A Business Alliance is Not a Marriage - Part 4
By Victoria Tucker, June 2007
Step 10. Speed Up Communication
This does not suggest you should just talk faster. Laurence Haughton, author of It’s Not the Big That Eat the Small… It’s the Fast That Eat the Slow makes the case for moving faster when it comes to decision making and subsequent communication and execution.
First, when considering communication ramp-up, think about whether or not you have the right people in the right place at the right time. Often in alliances, milestones run the risk of being delayed or missed because the wrong people attend decision making meetings (See Step 6). If meetings are held, but no decision makers are present, then what’s the point?
Secondly, most folks have yet to identify a way with which to organize the vast piles of electronic documentation and information being sent to them. “What attachment? No… I didn’t get it… must be the firewall.” “Oh yeah, I think you sent something, but I didn’t know you wanted me to respond to it.” “Why didn’t you copy me in on the meeting minutes? I’ll need to look that over before I can respond to you.”
What to do?
Consider enhancing and streamlining multi-media communication via a dedicated web portal. Share Point is an example of how you can build a portal site relatively quickly from templates. You’ll want to authenticate that your organization’s server is inside of security protected zones. Once done, investigate web portals. Some of the benefits you get from a dedicated portal are:
Access by Invitation Only
Alliance Artifact Archiving
Alerts Users to News; E-Updates
Provides for Message Bulletin Board/ Other Communiqué Postings
Plug and Play Video Conferencing (High Resolution Capabilities for Some Portal Features)
Step 11. Create On Site Project Alliance Office
If you find yourself in an alliance endeavor and you believe your organization has the most to win or even lose from the relationship, then consider placing a highly qualified team on site with your alliance cohort. Out of sight, out of mind is still a truism today. By placing a Project Lead and assistant on site, you have individuals there to engage in tactical day-to-day oversight of the project. They’re visible and more importantly, in the same time zone. They have faces and names. They’re available for the quick ten minute hallway conversation about the latest FDA rulings and they can grab lunch or a cup of coffee to learn more about what "John is really thinking when it comes to patient advocacy."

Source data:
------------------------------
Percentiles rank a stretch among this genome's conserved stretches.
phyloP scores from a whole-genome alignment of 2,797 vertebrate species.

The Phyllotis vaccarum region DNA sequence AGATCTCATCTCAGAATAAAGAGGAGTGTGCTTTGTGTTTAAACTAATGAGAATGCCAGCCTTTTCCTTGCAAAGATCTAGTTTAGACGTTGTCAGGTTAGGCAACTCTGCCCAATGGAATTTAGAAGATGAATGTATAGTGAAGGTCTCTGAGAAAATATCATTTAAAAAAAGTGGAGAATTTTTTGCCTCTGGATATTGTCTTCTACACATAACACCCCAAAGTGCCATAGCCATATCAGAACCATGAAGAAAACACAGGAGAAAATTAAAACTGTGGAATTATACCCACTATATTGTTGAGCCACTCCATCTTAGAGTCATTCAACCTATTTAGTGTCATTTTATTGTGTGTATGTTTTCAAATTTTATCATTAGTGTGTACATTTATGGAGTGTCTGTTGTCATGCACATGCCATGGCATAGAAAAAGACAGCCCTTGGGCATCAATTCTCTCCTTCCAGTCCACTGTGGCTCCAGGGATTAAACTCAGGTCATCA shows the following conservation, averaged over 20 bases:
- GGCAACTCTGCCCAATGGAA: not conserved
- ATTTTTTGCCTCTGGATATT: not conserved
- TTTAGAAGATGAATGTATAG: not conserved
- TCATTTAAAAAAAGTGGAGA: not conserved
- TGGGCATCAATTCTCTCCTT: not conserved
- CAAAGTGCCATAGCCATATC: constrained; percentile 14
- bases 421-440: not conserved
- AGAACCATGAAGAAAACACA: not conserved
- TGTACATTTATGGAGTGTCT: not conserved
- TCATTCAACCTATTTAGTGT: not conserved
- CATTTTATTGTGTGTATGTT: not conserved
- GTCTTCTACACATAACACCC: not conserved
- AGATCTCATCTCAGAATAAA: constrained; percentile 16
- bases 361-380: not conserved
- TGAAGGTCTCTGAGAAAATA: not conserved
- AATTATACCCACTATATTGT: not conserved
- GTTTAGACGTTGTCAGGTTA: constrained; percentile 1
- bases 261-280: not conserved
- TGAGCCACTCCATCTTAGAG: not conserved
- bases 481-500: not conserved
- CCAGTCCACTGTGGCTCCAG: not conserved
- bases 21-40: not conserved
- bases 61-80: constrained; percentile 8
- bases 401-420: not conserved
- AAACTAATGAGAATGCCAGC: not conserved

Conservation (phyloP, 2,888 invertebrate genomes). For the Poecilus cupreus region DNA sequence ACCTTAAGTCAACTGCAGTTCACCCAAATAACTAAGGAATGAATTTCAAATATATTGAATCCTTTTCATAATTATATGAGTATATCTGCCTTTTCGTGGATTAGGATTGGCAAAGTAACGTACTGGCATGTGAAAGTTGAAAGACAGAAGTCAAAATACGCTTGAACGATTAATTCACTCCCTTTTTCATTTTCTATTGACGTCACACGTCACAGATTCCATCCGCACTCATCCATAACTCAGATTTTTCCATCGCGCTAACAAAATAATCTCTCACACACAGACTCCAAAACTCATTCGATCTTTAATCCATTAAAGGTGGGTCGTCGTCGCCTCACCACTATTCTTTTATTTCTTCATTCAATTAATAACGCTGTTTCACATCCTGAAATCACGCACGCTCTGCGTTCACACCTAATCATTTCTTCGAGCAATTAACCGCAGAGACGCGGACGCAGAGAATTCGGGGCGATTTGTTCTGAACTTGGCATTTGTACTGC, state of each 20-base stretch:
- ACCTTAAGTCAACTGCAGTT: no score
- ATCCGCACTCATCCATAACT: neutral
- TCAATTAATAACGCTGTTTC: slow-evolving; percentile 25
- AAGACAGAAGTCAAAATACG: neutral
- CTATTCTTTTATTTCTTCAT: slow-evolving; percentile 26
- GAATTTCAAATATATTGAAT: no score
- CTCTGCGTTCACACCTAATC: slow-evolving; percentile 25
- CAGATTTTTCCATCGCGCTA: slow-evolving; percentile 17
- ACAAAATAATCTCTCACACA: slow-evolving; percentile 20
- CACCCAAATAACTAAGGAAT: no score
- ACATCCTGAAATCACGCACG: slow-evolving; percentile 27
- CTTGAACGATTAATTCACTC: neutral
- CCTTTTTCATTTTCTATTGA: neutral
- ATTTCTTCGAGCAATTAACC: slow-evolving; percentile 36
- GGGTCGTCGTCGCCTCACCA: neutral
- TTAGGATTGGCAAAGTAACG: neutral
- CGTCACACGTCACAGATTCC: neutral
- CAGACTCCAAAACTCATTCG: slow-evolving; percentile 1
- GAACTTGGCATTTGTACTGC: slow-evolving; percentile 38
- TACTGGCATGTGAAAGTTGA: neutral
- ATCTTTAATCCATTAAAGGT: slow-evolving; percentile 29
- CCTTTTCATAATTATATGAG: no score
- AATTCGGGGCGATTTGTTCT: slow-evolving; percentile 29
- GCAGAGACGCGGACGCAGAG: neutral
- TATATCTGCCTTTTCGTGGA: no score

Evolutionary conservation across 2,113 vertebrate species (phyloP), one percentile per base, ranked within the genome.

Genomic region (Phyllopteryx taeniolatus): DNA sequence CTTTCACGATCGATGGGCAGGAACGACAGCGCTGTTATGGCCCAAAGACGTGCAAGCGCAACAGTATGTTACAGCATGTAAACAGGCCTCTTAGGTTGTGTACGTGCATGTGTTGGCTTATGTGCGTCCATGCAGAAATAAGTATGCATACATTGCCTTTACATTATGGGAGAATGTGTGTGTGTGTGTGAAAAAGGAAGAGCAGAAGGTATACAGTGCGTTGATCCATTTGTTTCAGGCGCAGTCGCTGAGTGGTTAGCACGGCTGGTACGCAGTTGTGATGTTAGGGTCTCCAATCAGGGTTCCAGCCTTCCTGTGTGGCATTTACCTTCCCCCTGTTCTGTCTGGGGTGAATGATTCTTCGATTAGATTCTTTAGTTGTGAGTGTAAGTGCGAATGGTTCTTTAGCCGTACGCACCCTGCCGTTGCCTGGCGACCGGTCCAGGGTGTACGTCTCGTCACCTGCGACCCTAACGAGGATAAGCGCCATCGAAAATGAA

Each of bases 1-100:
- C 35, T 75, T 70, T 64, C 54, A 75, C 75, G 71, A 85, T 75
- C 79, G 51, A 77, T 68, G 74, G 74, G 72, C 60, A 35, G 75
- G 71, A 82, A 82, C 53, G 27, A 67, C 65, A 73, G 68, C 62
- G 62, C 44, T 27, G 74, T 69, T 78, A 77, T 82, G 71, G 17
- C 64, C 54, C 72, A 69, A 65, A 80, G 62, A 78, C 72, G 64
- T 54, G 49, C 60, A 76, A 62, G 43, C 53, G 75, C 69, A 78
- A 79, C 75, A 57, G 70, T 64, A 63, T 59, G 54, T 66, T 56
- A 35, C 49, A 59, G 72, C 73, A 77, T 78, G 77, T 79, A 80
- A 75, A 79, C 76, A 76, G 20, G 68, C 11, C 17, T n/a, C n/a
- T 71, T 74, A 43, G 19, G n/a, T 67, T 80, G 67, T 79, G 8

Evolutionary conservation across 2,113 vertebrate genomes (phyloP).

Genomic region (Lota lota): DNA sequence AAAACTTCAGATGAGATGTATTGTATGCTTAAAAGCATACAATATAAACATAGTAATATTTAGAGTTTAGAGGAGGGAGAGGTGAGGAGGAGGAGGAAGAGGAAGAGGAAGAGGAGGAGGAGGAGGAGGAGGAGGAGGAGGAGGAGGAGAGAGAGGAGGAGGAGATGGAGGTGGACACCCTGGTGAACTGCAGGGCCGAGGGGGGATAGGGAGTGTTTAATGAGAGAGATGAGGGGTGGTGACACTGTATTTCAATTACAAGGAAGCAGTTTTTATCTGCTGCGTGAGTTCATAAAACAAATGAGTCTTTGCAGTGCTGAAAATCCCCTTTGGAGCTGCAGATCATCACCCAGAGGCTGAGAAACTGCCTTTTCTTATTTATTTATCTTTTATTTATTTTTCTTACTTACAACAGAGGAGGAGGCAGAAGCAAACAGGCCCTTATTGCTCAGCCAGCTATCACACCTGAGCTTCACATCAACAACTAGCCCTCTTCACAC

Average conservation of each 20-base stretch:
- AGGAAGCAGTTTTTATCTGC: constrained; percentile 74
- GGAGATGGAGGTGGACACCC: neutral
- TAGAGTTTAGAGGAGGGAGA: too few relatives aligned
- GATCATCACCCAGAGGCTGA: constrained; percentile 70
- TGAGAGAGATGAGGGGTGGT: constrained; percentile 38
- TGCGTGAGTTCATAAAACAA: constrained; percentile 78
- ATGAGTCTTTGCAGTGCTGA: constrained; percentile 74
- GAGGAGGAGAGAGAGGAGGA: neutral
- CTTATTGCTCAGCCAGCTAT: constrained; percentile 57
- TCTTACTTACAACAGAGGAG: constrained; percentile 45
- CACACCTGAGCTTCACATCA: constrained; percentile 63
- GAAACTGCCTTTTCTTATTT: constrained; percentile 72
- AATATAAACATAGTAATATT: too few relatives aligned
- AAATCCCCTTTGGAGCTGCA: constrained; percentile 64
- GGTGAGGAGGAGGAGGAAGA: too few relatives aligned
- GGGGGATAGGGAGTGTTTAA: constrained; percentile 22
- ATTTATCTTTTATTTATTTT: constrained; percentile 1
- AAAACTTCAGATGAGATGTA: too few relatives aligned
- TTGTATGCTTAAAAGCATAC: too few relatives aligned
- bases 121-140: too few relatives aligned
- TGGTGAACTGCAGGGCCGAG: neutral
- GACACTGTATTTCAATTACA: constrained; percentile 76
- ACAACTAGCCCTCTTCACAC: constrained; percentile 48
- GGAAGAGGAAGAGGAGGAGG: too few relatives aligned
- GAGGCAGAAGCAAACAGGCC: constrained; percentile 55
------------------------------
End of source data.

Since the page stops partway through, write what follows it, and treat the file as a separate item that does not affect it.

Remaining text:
The individual(s) who travel and then work on site with your alliance counterpart should have exceptional interpersonal skills in addition to a high level of organizational aptitude and other project management skills.
What to do? There are of course many technical aspects to consider, but don't forget the following when giving thought to an onsite Project Alliance Office:
Can your staff address the "task" end of the project as well as the "process"; e.g. conflict resolution, decision making, etc.
Is there an ability to effectively influence those without the authority to do so.. when a direct reporting relationship does not exist?
How well can he or she facilitate groups, activities, decisions and tasks?
How well can he or she maintain neutrality so as not to appear overly biased?
Step 12. Be Respectful. Be Cool. Be Flexible.
Planning is messy. Alliance project planning can be even messier. After all, you’ve got two companies with differing views on investment, risk and reward. One of our colleagues in a life science organization says "You should never get married to an idea...just engaged." We tend to agree. The likelihood of having to change some components of your alliance project endeavor is almost certain.
Be ready for that. Know that there are probably several different ways to get to an agreed upon outcome, it doesn’t have to be your way. By maintaining a respectful demeanor in both word and more importantly, action, you will be much more likely to influence those around you during the certain to occur moments of chaos. Keep your cool and be ready to flex as needed.
The 12 Step Program to Alliance Management Recovery may not be for everyone, but we think the tenets have some merit. At the very least, it should put managing alliances in a healthier perspective.
Following a few of these steps should put you in true business alliance dating form in no time.